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September 1, 2015

One of the biggest advantages of all the travel I’ve been doing over the years is the sheer number of pet stores we see. In that time, I’ve seen pet stores who have done great things—and some that have made sizable
mistakes.

The largest of these mistakes? Store owners that choose the wrong animals to put in their store, often because of their personal preference for certain species. Picking animals suitable for your customers and your store’s bottom line is difficult to achieve, but your livelihood may well depend on divorcing personal preference from the animals that are stocked.

How to Choose

For an animal to be successful within a pet store environment, that animal must fit a series of relevant criteria. First, the animal you select must make a good pet. Consider the iguana. Iguanas sold particularly well for quite a while, but in recent years, sales of iguanas have dropped dramatically. Why? While iguanas are interesting animals, they grow fairly large and can be aggressive. Contrast these with bearded dragons, veiled chameleons or leopard geckos, and you’ll see that they can provide the same level of interest to a pet owner but stay much smaller and generally have a better temperament.

Second, you must consider price points, not just in terms of the animals themselves, but also their subsidiary sales. Currently, bearded dragons have a tight hold on the number one sales slot. Bearded dragons are typically priced right around $50, and do particularly well at that point. Further, bearded dragons provide great residual sales. While an iguana owner can pick up food for their pet at the local grocery, bearded dragons require a diet of insects that ensures the same customers return to your store. By selling animals that have specialized diets, you can guarantee repeat business at your store.

Third, you must choose animals that do well in captivity. The theoretical opportunities for sales stemming from rarely-seen, wild-caught species are often not worth the financial effort. Many wild-caught species often struggle to survive in a captive environment. Panther chameleons, for example, fall into this category. Wild-caught panther chameleons tend toward fragility, requiring significant upkeep in comparison to their captive-bred compatriots. Simply put, captive-bred animals will save your store time, hassle and overall cost.

The Master Six

For a store first venturing into the realm of reptile sales, focusing on the Master Six, or six animals that thrive in captivity, is a good place to start for new reptile owners. It also provides a solid baseline for a store’s reptile sales.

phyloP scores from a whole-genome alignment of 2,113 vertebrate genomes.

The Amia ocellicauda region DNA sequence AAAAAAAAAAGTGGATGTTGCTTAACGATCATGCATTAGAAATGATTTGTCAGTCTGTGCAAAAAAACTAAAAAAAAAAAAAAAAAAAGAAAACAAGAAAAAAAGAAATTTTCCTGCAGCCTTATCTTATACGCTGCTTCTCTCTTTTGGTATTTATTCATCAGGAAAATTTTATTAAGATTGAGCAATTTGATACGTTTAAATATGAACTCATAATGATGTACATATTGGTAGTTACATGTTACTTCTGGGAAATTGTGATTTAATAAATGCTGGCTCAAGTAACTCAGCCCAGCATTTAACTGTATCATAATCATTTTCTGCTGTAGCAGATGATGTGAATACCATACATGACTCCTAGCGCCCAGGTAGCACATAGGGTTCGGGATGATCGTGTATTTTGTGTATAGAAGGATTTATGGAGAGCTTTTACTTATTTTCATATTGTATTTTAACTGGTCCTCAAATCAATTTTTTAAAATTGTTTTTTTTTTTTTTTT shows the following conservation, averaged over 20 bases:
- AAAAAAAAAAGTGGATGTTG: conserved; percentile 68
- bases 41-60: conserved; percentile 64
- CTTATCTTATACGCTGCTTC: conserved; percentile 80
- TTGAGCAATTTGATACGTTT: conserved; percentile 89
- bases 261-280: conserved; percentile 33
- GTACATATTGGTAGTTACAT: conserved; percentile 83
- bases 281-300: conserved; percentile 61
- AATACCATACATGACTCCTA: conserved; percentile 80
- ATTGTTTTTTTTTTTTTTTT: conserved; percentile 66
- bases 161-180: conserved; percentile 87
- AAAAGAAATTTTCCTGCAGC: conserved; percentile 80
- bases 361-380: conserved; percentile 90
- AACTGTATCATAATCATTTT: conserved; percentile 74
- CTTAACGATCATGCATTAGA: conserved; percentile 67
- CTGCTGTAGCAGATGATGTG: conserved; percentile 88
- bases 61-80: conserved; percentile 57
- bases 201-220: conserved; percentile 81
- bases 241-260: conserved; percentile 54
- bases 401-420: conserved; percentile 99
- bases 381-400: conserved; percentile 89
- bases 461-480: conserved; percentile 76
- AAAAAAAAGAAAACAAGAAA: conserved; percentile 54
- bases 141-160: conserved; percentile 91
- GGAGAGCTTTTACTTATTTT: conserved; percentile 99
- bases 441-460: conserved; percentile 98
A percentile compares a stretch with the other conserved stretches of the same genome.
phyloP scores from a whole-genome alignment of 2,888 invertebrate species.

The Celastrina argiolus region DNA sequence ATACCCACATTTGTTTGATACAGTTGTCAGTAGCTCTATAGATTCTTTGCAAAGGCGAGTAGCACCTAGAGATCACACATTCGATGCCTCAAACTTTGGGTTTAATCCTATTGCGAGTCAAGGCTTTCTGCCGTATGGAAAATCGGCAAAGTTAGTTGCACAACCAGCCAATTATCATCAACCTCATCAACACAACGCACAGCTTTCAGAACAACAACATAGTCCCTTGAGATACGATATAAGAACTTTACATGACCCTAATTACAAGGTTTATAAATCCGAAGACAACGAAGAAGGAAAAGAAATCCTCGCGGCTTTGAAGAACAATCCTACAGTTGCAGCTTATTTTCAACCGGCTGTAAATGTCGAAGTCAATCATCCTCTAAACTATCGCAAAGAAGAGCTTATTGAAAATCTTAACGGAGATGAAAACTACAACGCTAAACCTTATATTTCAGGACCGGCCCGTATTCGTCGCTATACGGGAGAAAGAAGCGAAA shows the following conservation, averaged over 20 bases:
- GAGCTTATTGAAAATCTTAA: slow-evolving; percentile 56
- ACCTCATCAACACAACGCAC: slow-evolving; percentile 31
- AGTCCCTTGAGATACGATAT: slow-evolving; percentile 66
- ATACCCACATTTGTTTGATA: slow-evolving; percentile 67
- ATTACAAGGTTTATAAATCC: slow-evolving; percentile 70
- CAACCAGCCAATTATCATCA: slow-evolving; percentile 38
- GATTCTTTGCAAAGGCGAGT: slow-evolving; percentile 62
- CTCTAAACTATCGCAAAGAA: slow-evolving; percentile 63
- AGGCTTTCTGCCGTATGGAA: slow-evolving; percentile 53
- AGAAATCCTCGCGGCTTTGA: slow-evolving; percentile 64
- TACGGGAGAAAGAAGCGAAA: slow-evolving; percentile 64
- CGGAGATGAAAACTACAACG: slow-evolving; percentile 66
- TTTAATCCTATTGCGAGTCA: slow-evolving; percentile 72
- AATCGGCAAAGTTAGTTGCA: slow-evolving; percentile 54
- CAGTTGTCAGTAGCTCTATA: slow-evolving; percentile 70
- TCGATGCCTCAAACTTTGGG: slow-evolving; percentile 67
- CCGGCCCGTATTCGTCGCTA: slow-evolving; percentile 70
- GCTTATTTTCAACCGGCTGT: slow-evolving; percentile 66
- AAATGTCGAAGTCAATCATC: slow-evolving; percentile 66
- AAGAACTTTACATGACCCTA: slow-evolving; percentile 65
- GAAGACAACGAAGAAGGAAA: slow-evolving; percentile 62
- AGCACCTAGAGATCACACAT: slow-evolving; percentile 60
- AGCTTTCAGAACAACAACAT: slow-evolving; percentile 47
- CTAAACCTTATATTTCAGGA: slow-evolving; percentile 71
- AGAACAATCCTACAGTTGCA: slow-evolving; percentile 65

These are:
• Assorted colubrids (corn snakes,
king snakes and milk snakes)
• Ball pythons
• Bearded dragons
• Crested geckos
• Leopard geckos
• Veiled chameleons

If your store is able to devote a 4-foot section of space specifically to reptiles—about nine enclosures in all—these Master Six are about all that would fit. However, if you had a somewhat larger section, perhaps 12 to 15 enclosures, options expand significantly. Consider adding in a variety of turtles or small tortoises, as well as a rotating animal that you can change as you sell through your stock. Invertebrates and amphibians also can be a reasonable option in this larger scenario.

However, one key point remains regardless of which animals you choose to sell: if you carry it, you need to support it. If your store decides to sell iguanas, you need sell every product that goes along with owning an iguana: food, substrate, shelters, lighting, heating and more. In supporting that pet, you build residual sales. If you do not stock these, you are sending customers to other stores to find items for the pet they bought from you.

The single worst message that a pet store can send to a customer is “we don’t have what you need for your pet.” Successful reptile retailing does not focus on the reptile itself for the sale. It keeps a wider view on the full reptile business. A single reptile will live with a family for years. The family’s purchases of reptile accessories is where you’ll make your money. Build a program that supports that customer and their pet for the life of their pet, and don’t let them outgrow the goods and services you provide. In coming articles, we will be going into far more depth of these key areas so that you can hopefully master your reptile department and generate substantial revenue.

Next month: Inventory: how best to maintain the right number of reptiles in your store.

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